Hustle and Flow

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It’s been more than 30 years since former NFL running back and special-teams standout David Kopay shocked the sports world by revealing his homosexuality, becoming the first player from the three major American sports leagues to do so.

Kopay spent nine seasons in the NFL, including stops with the Green Bay Packers, Detroit Lions, Washington Redskins, New Orleans Saints, and San Francisco 49ers, and in 1976 he authored The David Kopay Story, which became a New York Times bestseller. Kopay has been championing gay rights ever since and will visit Trinity University on April 16 for a talk titled “Professional Athletics and the Gay Experience.” Hustle and Flow caught up with Kopay via telephone from his Los Angeles home, where he shared his thoughts on the NFL, John Amaechi, and sexuality.


How do you feel that the NFL, and society overall, has changed since you first came out?

There’s been such tremendous progress from when I spoke out in 1975. Then you had important people from different organizations, press people, people from the National Football League office, instead of condemning the hateful comments out there, they were making the hateful comments. I remember one quote this public-relations director said to me was: ‘A copout, immoral lifestyle of tragic misfits, your colossal goal of attempting to extend your perversions to an area of total manhood is simply unthinkable.’ And I’m just trying to be myself, and be free, and be honest with myself. I thought honesty was something special.

Of course that wasn’t the way it was received then, but certainly now people are starting to pay attention and understand. When you have people like that, straight folks, people understanding the need for inclusion and love, certainly there’s been huge progress and I’m really glad I’ve been able to contribute to a little bit of that.

What did you take away from former NBA player John Amaechi recently speaking out?

I told John, if only I were as articulate then as John is now, I would’ve been so far ahead of the game. I mean, he is very brilliant. To begin with, he had a few strikes against him. He spoke the King’s English as a black man, and that made him different to begin with. And then, he was so totally articulate that that made him a little more different too. So, John is able to articulate things so much better than I was in this stage in the game.  He’s had some experiences that are certainly different than mine but it contributes to all of society.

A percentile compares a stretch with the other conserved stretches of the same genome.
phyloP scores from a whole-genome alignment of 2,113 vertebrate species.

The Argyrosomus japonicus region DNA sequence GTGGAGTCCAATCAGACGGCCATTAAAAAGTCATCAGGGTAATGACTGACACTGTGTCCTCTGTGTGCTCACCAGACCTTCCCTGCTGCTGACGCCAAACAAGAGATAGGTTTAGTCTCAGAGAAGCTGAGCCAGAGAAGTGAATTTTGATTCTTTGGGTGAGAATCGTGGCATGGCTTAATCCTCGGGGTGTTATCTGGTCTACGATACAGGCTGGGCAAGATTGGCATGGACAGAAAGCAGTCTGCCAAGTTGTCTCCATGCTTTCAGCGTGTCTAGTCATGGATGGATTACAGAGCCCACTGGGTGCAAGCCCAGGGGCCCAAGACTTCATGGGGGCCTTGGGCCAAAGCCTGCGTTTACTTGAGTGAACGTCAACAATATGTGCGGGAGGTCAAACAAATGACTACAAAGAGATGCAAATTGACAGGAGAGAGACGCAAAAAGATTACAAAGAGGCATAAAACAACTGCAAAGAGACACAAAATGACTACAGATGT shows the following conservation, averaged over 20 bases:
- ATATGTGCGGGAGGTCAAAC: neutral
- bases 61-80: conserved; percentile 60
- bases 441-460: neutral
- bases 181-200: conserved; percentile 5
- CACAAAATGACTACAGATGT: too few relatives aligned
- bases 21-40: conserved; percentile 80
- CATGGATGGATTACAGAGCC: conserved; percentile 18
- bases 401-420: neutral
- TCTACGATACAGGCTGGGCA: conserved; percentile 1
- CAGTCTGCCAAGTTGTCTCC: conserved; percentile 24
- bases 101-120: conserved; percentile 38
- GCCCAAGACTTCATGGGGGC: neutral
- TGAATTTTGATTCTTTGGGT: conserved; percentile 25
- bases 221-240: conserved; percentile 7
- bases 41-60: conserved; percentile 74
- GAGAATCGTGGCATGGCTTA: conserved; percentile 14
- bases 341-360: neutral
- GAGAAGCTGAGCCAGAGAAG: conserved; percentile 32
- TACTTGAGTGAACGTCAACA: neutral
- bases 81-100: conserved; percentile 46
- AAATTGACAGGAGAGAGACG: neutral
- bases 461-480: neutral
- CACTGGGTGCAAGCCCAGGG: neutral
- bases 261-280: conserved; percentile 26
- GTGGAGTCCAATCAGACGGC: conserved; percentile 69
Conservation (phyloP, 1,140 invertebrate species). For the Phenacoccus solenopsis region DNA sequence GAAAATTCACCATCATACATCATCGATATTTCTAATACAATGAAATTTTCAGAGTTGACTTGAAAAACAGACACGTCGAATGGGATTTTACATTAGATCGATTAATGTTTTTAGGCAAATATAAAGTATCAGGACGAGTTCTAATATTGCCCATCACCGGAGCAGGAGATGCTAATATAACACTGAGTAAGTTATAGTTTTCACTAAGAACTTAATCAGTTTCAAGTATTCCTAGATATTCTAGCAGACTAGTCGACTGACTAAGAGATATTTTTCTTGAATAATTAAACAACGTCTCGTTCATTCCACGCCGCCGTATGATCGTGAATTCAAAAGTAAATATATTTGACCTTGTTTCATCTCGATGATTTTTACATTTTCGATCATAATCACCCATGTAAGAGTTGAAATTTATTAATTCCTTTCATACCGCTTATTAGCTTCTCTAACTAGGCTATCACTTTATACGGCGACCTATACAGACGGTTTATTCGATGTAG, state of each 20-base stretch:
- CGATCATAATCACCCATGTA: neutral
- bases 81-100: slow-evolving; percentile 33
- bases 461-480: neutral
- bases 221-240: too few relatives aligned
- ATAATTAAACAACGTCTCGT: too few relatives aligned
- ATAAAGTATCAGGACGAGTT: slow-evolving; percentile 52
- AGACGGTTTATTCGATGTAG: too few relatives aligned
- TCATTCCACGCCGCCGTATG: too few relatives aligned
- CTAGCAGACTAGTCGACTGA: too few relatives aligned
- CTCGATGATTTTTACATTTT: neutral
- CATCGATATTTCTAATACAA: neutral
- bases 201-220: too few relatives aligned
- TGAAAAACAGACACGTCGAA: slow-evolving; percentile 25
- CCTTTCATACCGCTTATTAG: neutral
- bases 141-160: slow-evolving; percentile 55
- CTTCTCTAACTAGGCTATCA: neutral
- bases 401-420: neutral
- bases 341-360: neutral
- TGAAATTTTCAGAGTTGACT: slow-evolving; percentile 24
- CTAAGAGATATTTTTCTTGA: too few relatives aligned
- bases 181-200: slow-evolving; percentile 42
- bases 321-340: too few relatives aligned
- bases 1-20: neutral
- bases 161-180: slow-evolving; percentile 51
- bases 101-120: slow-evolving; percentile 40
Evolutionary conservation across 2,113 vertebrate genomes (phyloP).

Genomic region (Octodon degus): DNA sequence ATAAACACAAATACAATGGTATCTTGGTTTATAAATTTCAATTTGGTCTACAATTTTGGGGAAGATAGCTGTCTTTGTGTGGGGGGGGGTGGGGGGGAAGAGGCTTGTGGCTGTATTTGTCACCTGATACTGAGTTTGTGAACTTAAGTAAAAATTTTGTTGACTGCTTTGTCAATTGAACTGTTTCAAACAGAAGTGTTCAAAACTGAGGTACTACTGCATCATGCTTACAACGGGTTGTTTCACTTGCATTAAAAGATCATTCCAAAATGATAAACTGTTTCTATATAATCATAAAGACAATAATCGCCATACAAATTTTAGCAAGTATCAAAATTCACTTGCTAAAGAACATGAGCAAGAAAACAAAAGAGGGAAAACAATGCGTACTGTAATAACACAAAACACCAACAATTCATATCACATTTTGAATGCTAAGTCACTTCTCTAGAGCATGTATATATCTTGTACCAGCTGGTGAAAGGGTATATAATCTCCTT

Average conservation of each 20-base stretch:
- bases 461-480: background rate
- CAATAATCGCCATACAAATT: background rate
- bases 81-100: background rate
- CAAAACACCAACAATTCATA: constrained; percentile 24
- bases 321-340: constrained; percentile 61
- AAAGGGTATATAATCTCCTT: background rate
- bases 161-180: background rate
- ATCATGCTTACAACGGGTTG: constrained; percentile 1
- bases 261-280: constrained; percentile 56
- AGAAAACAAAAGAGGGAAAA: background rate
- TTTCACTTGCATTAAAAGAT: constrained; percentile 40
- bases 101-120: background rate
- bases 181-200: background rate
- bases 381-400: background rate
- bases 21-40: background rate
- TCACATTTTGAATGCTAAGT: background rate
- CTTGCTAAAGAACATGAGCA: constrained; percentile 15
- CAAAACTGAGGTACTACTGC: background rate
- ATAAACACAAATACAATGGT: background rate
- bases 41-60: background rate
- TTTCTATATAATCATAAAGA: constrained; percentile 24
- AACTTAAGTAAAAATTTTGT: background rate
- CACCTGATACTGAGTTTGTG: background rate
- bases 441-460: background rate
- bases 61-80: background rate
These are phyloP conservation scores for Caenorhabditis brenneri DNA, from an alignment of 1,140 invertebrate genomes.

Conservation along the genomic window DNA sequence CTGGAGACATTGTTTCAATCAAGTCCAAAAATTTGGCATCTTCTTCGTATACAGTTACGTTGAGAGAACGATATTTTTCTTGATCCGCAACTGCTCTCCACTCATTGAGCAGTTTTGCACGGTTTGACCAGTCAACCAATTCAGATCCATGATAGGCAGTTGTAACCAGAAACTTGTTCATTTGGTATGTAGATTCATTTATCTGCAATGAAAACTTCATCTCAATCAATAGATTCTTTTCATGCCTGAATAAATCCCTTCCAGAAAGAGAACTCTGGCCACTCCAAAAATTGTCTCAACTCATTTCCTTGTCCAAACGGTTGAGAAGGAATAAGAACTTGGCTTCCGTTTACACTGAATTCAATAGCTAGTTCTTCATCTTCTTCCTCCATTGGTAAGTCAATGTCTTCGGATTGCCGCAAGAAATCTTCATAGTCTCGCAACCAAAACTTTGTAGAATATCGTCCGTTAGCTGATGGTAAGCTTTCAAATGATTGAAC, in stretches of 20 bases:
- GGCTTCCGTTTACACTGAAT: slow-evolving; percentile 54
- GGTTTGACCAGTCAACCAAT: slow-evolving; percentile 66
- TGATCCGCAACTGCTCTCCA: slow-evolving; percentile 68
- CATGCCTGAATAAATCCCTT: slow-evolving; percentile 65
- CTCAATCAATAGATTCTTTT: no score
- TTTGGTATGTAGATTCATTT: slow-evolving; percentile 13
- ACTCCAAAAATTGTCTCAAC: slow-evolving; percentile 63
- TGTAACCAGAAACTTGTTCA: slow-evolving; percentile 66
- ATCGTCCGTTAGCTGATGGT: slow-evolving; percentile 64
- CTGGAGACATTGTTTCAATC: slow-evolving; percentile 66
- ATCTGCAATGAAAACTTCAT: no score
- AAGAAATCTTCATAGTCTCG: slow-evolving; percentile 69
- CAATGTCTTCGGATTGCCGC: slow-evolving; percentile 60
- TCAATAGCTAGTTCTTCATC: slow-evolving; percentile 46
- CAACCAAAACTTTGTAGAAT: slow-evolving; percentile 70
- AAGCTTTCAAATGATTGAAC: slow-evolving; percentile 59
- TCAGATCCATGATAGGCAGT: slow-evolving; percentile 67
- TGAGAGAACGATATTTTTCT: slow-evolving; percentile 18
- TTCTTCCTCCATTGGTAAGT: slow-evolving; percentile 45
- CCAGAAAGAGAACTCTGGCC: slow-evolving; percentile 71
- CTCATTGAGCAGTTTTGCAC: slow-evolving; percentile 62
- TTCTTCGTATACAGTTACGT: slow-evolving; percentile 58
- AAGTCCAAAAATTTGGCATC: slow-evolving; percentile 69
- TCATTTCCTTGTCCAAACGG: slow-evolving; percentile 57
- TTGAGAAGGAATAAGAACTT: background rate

I really think diversity is our strength, look how this country is formed.  It formed on the backs of a million different nationalities and people, races, everything.  So I think diversity and John being a black fellow is certainly a plus in terms of him coming out because to me it’s much more difficult for a black fellow to come out than a white fellow. There’s supposedly a super masculinity and all those myths that are involved there.”

Any thoughts on Tim Hardaway? `Hardaway recently drew criticism for publicly bragging about his homophobia.`

He’s just an ignorant fellow. Tim Hardaway really represents himself. He’s really not representing the whole of basketball players and certainly there are players like that. There are players with his mentality or lack of awareness and his homophobic and hateful remarks. I just don’t understand that. Love doesn’t have a gender. Why should one love be more celebrated than another?

Do you think we’re close to seeing an out-of-the-closet superstar athlete in one of the big three sports and what impact do you think that would have?

People say that if someone, like a Shaquille O’Neal, who has been so positively supportive of gay folks, if someone of his athletic ability came out, it would change everything. Well John Amaechi has said this too. He said people really think that if they have seen the images of Matthew Shepherd beaten and strung up on a fence in Wyoming, that some superstar athlete coming out and saying they were gay would change that many different people’s attitudes. I don’t know. That’s a good question. I think it certainly would make some of the more shallow people think. But I think sexuality, there’s some people in the middle, it’s a

You’re not 100-percent heterosexual; you’re not 100-percent homosexual. Certainly your needs and desires are related to how you fall on that fulcrum. I certainly functioned as a heterosexual man. I think we need to stop pigeon-holing people as ‘gay’ but certainly we have to keep using those labels until all the hate is gone away. 

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